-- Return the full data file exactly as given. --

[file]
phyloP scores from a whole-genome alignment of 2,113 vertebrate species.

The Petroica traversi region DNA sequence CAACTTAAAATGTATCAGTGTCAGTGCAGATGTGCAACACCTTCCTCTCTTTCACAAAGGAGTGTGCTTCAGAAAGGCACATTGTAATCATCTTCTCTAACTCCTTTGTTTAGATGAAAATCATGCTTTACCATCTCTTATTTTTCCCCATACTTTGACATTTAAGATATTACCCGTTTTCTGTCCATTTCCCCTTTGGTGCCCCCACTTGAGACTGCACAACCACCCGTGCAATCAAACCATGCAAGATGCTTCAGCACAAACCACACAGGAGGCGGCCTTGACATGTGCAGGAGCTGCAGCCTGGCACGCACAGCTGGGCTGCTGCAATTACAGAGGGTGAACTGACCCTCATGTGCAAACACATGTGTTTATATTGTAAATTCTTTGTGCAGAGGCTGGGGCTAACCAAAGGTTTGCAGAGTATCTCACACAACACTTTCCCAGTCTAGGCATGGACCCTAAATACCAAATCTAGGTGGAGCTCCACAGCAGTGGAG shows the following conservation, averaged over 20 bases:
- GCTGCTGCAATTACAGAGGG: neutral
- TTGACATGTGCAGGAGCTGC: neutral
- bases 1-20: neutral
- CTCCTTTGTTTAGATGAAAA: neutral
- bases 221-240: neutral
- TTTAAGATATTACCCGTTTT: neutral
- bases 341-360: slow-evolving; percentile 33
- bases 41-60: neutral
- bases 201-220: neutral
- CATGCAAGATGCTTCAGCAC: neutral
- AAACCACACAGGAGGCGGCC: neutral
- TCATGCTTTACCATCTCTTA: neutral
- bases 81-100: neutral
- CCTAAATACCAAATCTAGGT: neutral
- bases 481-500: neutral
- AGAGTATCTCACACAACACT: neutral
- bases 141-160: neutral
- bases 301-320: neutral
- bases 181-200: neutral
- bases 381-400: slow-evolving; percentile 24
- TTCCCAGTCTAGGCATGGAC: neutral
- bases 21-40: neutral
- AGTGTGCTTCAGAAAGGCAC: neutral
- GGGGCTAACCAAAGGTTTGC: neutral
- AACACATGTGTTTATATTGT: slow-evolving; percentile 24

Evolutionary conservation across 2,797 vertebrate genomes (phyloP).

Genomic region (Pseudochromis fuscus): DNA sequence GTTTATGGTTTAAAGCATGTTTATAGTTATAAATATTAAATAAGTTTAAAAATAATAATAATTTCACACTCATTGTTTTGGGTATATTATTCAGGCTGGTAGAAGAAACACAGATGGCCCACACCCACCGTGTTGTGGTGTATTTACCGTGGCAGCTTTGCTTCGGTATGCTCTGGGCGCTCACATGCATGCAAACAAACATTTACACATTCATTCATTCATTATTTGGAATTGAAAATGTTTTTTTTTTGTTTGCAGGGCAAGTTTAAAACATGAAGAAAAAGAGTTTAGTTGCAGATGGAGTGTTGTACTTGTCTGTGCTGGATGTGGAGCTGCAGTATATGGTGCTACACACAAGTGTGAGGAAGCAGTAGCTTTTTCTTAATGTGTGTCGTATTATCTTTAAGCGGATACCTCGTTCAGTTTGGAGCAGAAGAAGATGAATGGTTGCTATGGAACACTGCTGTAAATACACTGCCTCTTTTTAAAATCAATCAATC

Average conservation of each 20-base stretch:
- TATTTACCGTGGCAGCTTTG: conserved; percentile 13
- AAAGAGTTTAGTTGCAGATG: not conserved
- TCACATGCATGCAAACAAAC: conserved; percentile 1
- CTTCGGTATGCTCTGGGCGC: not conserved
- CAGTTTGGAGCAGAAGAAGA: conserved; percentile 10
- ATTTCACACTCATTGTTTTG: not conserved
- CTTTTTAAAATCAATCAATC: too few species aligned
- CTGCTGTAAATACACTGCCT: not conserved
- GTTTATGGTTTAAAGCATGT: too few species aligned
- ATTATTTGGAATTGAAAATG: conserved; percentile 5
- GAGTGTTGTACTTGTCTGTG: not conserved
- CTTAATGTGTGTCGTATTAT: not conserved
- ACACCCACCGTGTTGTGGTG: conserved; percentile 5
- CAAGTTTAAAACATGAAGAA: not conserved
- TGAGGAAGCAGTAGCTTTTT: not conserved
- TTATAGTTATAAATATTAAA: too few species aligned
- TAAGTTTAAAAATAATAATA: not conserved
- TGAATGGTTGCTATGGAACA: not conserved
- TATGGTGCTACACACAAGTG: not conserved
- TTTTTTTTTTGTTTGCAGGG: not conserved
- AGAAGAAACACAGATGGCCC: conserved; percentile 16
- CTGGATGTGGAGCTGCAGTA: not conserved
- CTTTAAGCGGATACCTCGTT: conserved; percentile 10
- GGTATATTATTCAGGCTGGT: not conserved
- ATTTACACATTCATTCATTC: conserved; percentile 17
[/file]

phyloP scores from a whole-genome alignment of 2,113 vertebrate species.

The Petroica traversi region DNA sequence CAACTTAAAATGTATCAGTGTCAGTGCAGATGTGCAACACCTTCCTCTCTTTCACAAAGGAGTGTGCTTCAGAAAGGCACATTGTAATCATCTTCTCTAACTCCTTTGTTTAGATGAAAATCATGCTTTACCATCTCTTATTTTTCCCCATACTTTGACATTTAAGATATTACCCGTTTTCTGTCCATTTCCCCTTTGGTGCCCCCACTTGAGACTGCACAACCACCCGTGCAATCAAACCATGCAAGATGCTTCAGCACAAACCACACAGGAGGCGGCCTTGACATGTGCAGGAGCTGCAGCCTGGCACGCACAGCTGGGCTGCTGCAATTACAGAGGGTGAACTGACCCTCATGTGCAAACACATGTGTTTATATTGTAAATTCTTTGTGCAGAGGCTGGGGCTAACCAAAGGTTTGCAGAGTATCTCACACAACACTTTCCCAGTCTAGGCATGGACCCTAAATACCAAATCTAGGTGGAGCTCCACAGCAGTGGAG shows the following conservation, averaged over 20 bases:
- GCTGCTGCAATTACAGAGGG: neutral
- TTGACATGTGCAGGAGCTGC: neutral
- bases 1-20: neutral
- CTCCTTTGTTTAGATGAAAA: neutral
- bases 221-240: neutral
- TTTAAGATATTACCCGTTTT: neutral
- bases 341-360: slow-evolving; percentile 33
- bases 41-60: neutral
- bases 201-220: neutral
- CATGCAAGATGCTTCAGCAC: neutral
- AAACCACACAGGAGGCGGCC: neutral
- TCATGCTTTACCATCTCTTA: neutral
- bases 81-100: neutral
- CCTAAATACCAAATCTAGGT: neutral
- bases 481-500: neutral
- AGAGTATCTCACACAACACT: neutral
- bases 141-160: neutral
- bases 301-320: neutral
- bases 181-200: neutral
- bases 381-400: slow-evolving; percentile 24
- TTCCCAGTCTAGGCATGGAC: neutral
- bases 21-40: neutral
- AGTGTGCTTCAGAAAGGCAC: neutral
- GGGGCTAACCAAAGGTTTGC: neutral
- AACACATGTGTTTATATTGT: slow-evolving; percentile 24

Evolutionary conservation across 2,797 vertebrate genomes (phyloP).

Genomic region (Pseudochromis fuscus): DNA sequence GTTTATGGTTTAAAGCATGTTTATAGTTATAAATATTAAATAAGTTTAAAAATAATAATAATTTCACACTCATTGTTTTGGGTATATTATTCAGGCTGGTAGAAGAAACACAGATGGCCCACACCCACCGTGTTGTGGTGTATTTACCGTGGCAGCTTTGCTTCGGTATGCTCTGGGCGCTCACATGCATGCAAACAAACATTTACACATTCATTCATTCATTATTTGGAATTGAAAATGTTTTTTTTTTGTTTGCAGGGCAAGTTTAAAACATGAAGAAAAAGAGTTTAGTTGCAGATGGAGTGTTGTACTTGTCTGTGCTGGATGTGGAGCTGCAGTATATGGTGCTACACACAAGTGTGAGGAAGCAGTAGCTTTTTCTTAATGTGTGTCGTATTATCTTTAAGCGGATACCTCGTTCAGTTTGGAGCAGAAGAAGATGAATGGTTGCTATGGAACACTGCTGTAAATACACTGCCTCTTTTTAAAATCAATCAATC

Average conservation of each 20-base stretch:
- TATTTACCGTGGCAGCTTTG: conserved; percentile 13
- AAAGAGTTTAGTTGCAGATG: not conserved
- TCACATGCATGCAAACAAAC: conserved; percentile 1
- CTTCGGTATGCTCTGGGCGC: not conserved
- CAGTTTGGAGCAGAAGAAGA: conserved; percentile 10
- ATTTCACACTCATTGTTTTG: not conserved
- CTTTTTAAAATCAATCAATC: too few species aligned
- CTGCTGTAAATACACTGCCT: not conserved
- GTTTATGGTTTAAAGCATGT: too few species aligned
- ATTATTTGGAATTGAAAATG: conserved; percentile 5
- GAGTGTTGTACTTGTCTGTG: not conserved
- CTTAATGTGTGTCGTATTAT: not conserved
- ACACCCACCGTGTTGTGGTG: conserved; percentile 5
- CAAGTTTAAAACATGAAGAA: not conserved
- TGAGGAAGCAGTAGCTTTTT: not conserved
- TTATAGTTATAAATATTAAA: too few species aligned
- TAAGTTTAAAAATAATAATA: not conserved
- TGAATGGTTGCTATGGAACA: not conserved
- TATGGTGCTACACACAAGTG: not conserved
- TTTTTTTTTTGTTTGCAGGG: not conserved
- AGAAGAAACACAGATGGCCC: conserved; percentile 16
- CTGGATGTGGAGCTGCAGTA: not conserved
- CTTTAAGCGGATACCTCGTT: conserved; percentile 10
- GGTATATTATTCAGGCTGGT: not conserved
- ATTTACACATTCATTCATTC: conserved; percentile 17